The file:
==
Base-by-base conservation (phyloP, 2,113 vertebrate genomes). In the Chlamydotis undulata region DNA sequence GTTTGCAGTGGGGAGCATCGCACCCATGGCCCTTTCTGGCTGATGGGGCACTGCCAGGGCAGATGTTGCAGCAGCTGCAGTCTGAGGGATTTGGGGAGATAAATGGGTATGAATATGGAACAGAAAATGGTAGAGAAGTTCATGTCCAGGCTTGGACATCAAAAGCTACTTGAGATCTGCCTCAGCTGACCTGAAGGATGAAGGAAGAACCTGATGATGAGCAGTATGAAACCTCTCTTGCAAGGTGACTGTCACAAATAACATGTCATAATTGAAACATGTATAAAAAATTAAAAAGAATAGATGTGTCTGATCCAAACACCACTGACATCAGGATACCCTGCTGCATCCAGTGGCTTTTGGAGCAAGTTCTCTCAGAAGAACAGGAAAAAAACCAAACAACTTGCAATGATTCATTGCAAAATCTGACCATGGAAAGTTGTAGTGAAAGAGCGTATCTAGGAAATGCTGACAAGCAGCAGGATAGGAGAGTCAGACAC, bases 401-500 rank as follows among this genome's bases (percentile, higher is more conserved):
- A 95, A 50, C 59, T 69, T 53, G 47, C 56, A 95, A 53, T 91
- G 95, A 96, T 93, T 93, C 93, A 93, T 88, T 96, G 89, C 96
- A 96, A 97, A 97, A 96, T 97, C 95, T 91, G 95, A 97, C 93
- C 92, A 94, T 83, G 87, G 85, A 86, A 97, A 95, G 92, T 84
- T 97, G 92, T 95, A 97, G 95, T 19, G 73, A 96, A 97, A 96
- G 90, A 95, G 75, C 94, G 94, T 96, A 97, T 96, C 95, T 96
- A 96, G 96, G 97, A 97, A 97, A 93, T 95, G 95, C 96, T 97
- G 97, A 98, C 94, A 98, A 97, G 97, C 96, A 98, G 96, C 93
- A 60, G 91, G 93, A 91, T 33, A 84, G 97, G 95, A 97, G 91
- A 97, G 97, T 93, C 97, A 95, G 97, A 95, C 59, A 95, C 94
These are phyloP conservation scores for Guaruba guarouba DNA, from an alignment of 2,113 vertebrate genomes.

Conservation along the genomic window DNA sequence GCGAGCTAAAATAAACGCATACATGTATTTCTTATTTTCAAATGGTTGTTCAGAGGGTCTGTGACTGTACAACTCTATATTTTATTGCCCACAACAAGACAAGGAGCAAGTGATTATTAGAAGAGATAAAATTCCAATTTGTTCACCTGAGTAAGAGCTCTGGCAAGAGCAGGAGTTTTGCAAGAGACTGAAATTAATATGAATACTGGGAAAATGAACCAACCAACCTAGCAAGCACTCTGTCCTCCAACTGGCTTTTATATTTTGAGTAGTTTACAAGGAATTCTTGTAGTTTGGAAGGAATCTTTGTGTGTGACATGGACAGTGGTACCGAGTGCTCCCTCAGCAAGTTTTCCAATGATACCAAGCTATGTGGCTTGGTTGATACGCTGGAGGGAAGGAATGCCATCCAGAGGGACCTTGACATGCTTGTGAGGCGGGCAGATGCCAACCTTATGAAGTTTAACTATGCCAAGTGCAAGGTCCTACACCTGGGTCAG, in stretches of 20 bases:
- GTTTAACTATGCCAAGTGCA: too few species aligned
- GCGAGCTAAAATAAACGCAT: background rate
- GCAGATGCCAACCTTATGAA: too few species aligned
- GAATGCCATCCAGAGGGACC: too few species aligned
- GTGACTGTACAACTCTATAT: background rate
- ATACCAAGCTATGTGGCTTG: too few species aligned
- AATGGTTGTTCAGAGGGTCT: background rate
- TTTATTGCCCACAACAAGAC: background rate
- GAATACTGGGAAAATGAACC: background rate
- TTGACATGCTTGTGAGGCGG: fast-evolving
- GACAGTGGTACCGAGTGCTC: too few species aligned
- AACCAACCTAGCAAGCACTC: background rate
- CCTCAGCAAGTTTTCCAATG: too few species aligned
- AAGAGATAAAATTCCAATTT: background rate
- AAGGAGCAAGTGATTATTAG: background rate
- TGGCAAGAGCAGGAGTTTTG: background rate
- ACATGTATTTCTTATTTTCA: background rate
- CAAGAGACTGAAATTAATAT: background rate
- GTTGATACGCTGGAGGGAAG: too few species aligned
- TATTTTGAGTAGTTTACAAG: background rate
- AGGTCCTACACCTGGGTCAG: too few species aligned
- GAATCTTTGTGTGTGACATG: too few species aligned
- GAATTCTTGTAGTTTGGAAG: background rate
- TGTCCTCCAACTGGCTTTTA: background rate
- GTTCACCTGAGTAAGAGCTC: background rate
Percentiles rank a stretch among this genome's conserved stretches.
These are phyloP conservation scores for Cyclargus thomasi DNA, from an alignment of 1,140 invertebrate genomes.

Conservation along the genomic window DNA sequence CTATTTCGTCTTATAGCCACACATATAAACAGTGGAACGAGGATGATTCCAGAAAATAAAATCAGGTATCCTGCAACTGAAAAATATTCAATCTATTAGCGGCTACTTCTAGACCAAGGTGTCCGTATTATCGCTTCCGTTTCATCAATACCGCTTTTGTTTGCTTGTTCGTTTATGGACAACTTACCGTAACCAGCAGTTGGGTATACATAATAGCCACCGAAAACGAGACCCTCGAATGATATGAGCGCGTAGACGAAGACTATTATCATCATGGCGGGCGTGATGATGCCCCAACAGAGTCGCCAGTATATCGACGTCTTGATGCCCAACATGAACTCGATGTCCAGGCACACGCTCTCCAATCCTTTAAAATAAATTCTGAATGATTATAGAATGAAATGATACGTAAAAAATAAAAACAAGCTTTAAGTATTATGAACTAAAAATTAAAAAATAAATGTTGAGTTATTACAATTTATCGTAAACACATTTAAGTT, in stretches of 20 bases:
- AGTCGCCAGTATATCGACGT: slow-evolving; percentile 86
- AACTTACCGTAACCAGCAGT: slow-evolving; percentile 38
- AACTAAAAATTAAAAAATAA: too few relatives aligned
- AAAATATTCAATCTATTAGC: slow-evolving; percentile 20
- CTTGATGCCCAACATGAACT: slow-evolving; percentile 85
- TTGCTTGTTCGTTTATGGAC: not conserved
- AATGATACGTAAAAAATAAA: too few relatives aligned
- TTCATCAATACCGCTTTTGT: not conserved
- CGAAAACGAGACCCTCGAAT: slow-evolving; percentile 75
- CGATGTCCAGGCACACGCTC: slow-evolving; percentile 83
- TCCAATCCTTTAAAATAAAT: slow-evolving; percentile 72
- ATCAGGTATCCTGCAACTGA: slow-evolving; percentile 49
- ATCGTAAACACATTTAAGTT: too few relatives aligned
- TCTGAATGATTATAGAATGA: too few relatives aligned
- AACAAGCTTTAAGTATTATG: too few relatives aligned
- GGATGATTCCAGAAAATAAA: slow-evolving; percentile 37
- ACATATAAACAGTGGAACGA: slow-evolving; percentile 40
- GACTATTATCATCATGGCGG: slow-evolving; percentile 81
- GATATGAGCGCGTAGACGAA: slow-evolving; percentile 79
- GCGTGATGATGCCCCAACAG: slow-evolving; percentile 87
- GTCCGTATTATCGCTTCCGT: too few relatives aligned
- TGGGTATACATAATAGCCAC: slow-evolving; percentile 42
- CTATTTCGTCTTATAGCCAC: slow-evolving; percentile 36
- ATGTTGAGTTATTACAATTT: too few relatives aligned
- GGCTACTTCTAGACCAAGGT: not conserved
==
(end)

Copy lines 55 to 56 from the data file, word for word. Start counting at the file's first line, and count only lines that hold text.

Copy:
- TCTGAATGATTATAGAATGA: too few relatives aligned
- AACAAGCTTTAAGTATTATG: too few relatives aligned